It is not possible to feel unrestrained excitement over the outcome of contests between individual clubs while the sport is tearing itself apart in a quite unnecessary way between its amateur and professional ruling bodies over the control of youth rugby.
The origins of the conflict are so convoluted that neither warring party has a complete grasp of them, but the result is clear enough; the two sides are not talking but are doing everything possible to hurt each other.
One bizarre consequence is that the Regal Trophy, when the draw for its early rounds is made next month, will include two French clubs but no British amateurs.
The Rugby Football League's chief executive, David Oxley, says that there is work going on behind the scenes which gives him some hope for a resolution before he retires from the post in mid-season.
The probability is that it will take the intervention of some outside force to restore sanity. The Parliamentary Rugby League Group, or perhaps the active little caucus of Euro MPs who take an interest in the game, would seem ideally qualified; failing that, Lord Carrington is free.
The other cloud hanging over the game is more familiar in shape and character. Finances have always been problematic, but the indications are that clubs have worse cash difficulties than at any stage in the code's 97-year history. The combination of the recession and a misconceived - or at least grossly misapplied - system of contract payments has hit clubs hard.
Some, like Hull Kingston Rovers, have scrapped contract payments altogether. Even more startling is the way a club as pre-eminent as Wigan is reduced to the position of losing players it would like to keep because it cannot afford them. As the directors of Chorley or Barrow might say, welcome to the real world.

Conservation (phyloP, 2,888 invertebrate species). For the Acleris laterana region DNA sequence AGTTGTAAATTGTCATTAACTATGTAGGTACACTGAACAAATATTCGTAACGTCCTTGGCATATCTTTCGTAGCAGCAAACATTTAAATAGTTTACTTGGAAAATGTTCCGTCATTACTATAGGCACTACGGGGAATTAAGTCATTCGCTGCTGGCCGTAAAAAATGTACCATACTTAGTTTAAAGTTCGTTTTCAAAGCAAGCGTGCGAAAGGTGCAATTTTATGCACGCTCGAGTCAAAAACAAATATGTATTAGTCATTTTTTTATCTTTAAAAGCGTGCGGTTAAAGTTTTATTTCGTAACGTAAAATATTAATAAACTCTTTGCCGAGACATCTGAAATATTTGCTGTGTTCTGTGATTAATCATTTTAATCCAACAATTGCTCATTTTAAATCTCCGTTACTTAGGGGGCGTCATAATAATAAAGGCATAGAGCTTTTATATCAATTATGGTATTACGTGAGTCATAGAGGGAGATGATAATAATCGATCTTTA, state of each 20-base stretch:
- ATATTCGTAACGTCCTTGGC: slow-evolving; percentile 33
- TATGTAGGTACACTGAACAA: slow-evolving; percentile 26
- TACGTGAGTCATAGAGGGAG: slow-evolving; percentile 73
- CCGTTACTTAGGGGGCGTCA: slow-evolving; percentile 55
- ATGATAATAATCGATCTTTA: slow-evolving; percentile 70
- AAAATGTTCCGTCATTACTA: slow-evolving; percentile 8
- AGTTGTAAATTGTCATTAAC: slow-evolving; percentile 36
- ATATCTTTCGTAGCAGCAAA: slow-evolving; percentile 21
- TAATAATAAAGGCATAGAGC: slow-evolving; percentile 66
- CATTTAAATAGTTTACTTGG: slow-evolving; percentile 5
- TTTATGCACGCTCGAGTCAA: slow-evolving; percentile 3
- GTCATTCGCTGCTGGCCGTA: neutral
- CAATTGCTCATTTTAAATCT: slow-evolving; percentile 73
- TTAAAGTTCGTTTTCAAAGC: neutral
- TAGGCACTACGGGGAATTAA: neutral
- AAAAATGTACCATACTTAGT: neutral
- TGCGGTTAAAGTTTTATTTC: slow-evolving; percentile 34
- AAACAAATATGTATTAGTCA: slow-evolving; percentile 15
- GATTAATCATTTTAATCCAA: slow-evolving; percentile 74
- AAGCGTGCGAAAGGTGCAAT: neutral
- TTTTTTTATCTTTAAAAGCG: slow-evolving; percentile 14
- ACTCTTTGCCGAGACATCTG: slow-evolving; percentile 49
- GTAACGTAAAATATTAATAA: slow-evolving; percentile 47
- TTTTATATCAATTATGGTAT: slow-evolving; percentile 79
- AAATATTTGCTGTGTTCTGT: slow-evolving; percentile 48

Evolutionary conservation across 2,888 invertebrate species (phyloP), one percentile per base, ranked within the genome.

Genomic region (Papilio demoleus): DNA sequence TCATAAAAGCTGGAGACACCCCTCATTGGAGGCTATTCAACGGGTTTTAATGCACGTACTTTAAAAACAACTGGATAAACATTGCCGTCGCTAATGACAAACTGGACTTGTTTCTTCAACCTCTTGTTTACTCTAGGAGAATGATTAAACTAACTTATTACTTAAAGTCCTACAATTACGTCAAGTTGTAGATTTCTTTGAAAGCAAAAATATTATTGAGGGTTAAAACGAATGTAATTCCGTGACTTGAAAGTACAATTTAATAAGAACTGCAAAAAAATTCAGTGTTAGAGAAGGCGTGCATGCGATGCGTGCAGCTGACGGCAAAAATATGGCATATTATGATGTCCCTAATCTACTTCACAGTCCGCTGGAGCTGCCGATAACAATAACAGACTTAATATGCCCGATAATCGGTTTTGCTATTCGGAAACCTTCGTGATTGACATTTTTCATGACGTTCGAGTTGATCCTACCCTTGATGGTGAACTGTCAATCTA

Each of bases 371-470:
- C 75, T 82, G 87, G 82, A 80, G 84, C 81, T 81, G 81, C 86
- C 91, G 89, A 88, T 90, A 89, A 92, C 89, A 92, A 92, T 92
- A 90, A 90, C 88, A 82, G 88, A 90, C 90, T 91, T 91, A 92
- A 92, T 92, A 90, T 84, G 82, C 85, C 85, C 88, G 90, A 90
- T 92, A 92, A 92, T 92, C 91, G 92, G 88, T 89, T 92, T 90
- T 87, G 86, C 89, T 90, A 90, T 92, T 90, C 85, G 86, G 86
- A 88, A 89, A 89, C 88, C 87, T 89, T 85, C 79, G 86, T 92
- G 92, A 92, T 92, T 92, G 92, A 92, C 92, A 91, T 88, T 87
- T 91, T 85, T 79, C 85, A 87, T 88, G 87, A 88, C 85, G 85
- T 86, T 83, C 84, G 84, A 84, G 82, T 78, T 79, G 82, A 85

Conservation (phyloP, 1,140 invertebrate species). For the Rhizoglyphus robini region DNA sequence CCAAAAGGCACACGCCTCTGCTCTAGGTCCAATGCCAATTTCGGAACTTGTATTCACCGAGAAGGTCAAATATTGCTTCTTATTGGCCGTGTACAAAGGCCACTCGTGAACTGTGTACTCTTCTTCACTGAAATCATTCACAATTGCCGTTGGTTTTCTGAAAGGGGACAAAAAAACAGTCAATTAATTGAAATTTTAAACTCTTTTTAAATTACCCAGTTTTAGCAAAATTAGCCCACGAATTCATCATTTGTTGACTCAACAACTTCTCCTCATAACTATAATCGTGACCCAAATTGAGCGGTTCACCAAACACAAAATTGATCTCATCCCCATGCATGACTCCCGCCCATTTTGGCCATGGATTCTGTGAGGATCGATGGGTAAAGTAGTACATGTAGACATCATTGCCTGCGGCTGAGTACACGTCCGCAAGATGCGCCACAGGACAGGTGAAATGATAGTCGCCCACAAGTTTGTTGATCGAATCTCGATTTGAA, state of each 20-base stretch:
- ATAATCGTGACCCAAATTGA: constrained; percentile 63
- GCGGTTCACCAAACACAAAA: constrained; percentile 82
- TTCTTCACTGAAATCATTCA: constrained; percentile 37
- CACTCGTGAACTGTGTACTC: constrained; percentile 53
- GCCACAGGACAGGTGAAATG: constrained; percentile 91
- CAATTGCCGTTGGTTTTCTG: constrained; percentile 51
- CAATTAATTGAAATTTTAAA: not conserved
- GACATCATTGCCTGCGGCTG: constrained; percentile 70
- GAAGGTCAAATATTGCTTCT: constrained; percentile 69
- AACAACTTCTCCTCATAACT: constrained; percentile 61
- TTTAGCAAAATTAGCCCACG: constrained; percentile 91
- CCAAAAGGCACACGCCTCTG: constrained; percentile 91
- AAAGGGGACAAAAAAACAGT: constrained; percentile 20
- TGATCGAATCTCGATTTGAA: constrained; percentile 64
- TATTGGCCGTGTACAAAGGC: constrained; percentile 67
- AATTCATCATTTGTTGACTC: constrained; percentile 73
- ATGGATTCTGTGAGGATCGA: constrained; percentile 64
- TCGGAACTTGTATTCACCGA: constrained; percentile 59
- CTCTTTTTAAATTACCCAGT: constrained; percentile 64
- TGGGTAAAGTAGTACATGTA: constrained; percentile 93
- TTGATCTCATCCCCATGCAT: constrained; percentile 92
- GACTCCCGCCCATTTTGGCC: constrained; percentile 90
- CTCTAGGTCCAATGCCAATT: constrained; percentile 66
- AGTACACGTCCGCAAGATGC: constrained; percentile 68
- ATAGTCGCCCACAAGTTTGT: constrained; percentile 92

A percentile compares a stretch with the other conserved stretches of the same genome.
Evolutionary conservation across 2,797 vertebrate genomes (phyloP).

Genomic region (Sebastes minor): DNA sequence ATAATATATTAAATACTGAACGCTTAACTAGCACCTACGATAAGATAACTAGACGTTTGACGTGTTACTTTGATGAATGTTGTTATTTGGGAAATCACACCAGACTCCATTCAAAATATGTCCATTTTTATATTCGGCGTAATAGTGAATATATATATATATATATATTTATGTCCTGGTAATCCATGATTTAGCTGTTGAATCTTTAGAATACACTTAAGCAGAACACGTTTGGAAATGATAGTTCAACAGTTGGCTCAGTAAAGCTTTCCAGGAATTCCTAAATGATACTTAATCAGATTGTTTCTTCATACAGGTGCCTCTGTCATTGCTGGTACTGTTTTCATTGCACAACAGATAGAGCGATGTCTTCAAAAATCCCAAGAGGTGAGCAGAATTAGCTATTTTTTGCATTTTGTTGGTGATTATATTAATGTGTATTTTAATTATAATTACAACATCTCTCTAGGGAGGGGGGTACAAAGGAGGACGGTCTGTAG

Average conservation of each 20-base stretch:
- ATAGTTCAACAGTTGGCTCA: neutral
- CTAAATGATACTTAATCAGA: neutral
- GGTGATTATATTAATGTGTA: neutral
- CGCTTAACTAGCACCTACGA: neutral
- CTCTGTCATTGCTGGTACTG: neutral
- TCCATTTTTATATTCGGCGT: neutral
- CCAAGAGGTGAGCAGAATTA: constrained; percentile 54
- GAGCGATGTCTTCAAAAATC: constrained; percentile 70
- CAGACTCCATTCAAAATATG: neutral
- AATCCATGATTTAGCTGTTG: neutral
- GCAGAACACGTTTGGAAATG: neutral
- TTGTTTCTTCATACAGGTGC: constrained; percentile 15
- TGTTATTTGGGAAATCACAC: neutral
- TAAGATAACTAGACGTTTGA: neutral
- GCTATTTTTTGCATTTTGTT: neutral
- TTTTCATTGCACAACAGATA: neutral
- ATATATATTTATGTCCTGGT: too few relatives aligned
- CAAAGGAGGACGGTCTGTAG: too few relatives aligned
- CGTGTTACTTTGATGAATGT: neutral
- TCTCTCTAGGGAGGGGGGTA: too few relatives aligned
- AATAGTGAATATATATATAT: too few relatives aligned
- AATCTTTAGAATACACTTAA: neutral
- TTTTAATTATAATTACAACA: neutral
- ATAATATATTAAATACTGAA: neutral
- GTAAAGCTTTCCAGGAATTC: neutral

For all that, the League has so far lost only one club - the fundamentally unstable Scarborough Pirates - and there is much to look forward to on the field in the coming season.
If the World Cup final against Australia at Wembley on 24 August is not a sell-out, it will be for the want of trying, and in a single contest like this there is every prospect of Britain giving the domestic game a mighty boost by winning.
The domestic scene will again be dominated by Wigan, although the competition should be closer than for the last couple of years. The winners of the Championship, Premiership and Challenge Cup begin this campaign weaker on paper and run the risk of staleness after having so many players on tour.
Their main rivals - St Helens, Castleford, Leeds and Widnes - have all struck deals in the close-season which leave them, at this early and often misleading stage, looking better balanced than they were. If there is a dark horse, it could be Halifax.
In a test of depth and consistency like the Stones Bitter Championship, you would have to stick with Wigan, but it would be no surprise if the chasing group were to share out the cups between them.
In the Second Division, not even the loss of the estimable Deryck Fox should prevent Featherstone gaining promotion. Oldham are the likely choice to accompany them, but Peter Tunks' revolving-door policy at The Watersheddings makes it difficult to assess the capabilities of his squad.
The Third Division was the quiet success story of last season, with a clutch of West Yorkshire clubs attracting good crowds to their promotion tussles. The two who missed out, Dewsbury and Batley, start as favourites this time.
Right at the bottom, Nottingham City, who failed to win a game last time, have signed some useful players and will be considerably more competitive.
Wigan selling, Nottingham buying - the next thing you know our administrators will be acting like grown-ups.Reuse content